Call to Action: Underground Art & Graffiti

09 January 2012

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Exit to Waterloo Station, Leake Street, London.Exit to Waterloo Station, Leake Street, London.

Well it’s week 2 of 2012 and we are keeping underground and exploring hidden art and graffiti, or are we looking at underground graffiti and art?  Maybe both, you decide.

Leake Street sits above the underground train lines but below the overground train lines at Waterloo Station.  It arrived on my radar as I wandered past one day in 2008 and discovered a very long queue.  Curiosity got the better of me and I asked someone in the line what was going on.  It turned out it was the “Can Festival” and the graffiti artist Banksy had transformed the disused tunnel into an exhibition.  I was never much of a graffiti art lover but later that weekend I came back and after a short time waiting in the line walked into the other underground world and was bombarded with some amazing art and social commentary.

It has stayed an authorised graffiti zone and to this day is ever changing.  Pedestrians who journey to and from Waterloo Station to the old City Hall buildings travel through the ever evolving gallery of graffiti and art.  All sorts of people walk through here every day, from business people to homeless people, mothers with babies in prams, joggers, sight seers, and local residents heading home.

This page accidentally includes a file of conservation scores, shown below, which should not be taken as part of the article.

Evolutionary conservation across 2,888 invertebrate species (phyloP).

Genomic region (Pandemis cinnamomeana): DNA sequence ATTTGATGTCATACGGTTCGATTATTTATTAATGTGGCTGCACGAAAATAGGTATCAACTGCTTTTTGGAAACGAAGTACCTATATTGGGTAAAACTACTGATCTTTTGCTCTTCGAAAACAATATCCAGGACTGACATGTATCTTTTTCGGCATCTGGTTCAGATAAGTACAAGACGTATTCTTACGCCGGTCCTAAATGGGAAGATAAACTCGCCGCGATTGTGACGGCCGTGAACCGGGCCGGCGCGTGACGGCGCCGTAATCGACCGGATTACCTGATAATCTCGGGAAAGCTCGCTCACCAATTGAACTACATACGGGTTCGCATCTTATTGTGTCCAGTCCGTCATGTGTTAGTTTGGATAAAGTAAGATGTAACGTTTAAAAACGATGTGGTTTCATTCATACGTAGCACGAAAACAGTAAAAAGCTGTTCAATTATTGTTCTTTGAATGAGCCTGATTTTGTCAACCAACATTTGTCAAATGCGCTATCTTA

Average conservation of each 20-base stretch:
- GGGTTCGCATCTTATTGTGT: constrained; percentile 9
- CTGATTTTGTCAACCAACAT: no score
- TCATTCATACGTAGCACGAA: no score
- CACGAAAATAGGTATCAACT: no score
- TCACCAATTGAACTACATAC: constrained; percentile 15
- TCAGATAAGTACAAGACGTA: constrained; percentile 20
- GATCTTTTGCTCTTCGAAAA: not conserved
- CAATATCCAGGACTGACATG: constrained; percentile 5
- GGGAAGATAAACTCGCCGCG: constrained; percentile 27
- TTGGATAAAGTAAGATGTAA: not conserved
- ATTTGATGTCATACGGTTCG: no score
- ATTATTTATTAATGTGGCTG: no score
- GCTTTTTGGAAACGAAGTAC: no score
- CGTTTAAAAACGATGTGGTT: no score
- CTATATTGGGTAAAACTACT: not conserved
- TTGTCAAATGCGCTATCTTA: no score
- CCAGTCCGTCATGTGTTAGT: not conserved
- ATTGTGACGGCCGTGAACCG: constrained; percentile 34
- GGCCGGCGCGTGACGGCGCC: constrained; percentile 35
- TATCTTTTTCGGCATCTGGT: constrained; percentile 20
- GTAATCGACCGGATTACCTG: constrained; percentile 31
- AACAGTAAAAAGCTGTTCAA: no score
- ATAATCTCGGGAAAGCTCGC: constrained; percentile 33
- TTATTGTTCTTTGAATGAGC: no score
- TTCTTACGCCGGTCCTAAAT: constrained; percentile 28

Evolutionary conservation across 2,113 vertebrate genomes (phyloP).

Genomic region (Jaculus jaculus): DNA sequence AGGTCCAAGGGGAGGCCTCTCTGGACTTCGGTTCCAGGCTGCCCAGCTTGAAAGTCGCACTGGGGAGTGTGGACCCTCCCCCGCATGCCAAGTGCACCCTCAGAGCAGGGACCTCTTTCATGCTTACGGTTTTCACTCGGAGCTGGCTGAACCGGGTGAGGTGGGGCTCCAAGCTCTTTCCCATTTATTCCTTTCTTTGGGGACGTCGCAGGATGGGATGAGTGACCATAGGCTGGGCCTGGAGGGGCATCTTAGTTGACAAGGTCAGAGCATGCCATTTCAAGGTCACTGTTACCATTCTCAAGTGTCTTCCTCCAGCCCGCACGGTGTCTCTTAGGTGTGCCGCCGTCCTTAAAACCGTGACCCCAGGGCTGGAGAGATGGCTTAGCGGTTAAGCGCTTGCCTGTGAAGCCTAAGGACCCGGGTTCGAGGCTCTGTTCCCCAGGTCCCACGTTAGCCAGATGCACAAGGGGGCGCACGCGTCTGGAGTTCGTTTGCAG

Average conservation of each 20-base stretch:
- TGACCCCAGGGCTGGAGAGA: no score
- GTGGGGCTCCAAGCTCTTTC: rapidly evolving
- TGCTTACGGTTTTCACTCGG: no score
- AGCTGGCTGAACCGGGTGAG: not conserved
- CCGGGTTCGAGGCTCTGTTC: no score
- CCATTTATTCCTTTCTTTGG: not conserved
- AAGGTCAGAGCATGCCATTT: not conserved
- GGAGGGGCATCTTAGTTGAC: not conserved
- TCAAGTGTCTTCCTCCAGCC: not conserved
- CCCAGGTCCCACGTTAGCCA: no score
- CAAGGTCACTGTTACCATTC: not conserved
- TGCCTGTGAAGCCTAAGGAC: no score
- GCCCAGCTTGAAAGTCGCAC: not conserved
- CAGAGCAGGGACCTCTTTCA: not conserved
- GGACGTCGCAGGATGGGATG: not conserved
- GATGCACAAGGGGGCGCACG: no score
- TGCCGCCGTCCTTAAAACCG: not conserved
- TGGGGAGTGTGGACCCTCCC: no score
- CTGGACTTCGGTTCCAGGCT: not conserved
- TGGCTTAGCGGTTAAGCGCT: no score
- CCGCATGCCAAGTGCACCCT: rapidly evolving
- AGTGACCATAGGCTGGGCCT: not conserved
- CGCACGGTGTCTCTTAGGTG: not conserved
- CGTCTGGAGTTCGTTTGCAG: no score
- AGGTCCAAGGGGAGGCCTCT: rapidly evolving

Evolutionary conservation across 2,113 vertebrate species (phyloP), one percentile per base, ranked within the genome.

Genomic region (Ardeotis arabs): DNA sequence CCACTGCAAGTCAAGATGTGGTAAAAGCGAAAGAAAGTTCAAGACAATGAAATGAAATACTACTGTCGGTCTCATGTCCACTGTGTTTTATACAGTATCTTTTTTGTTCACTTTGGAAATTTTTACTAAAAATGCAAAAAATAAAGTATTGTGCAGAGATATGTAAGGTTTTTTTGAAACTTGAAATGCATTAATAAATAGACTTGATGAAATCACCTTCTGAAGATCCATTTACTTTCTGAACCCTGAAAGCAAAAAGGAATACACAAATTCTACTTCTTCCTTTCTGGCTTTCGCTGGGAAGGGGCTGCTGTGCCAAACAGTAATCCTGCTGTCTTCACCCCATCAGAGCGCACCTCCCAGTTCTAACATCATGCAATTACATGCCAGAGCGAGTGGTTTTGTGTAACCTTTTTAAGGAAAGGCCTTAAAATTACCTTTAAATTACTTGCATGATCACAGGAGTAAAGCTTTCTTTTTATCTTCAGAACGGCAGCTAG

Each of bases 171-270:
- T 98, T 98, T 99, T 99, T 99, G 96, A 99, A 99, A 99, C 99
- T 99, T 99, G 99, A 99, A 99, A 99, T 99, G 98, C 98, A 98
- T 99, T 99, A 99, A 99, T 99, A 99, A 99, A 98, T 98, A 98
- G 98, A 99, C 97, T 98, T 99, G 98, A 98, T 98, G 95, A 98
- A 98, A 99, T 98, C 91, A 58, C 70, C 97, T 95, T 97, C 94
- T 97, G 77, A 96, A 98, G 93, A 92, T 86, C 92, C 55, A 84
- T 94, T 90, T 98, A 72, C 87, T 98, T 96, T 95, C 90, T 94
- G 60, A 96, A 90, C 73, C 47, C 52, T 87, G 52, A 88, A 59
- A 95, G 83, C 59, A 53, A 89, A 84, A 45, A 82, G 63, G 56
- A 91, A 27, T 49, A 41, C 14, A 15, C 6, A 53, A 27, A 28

It was part of my journey to work for a long time. I loved how the tunnel and it’s art would jolt my senses as I walked in and there would be images that would stand out and capture my attention and make my train of thought change track for a moment or maybe for the rest of the journey to work.  It was always changing and there were hundreds of stories locked inside the images and tags on the wall of tunnels of which I only really understood a fraction of.  There was another culture in this tunnel that seemed to be commenting on the world above it.  I wonder what will be made of the art and the history of this tunnel in 100 years’ time and what it’ll say about our rapidly evolving heritage.

So here’s to a week of discovering artistic endeavours, underground art and the social commentary of graffiti.

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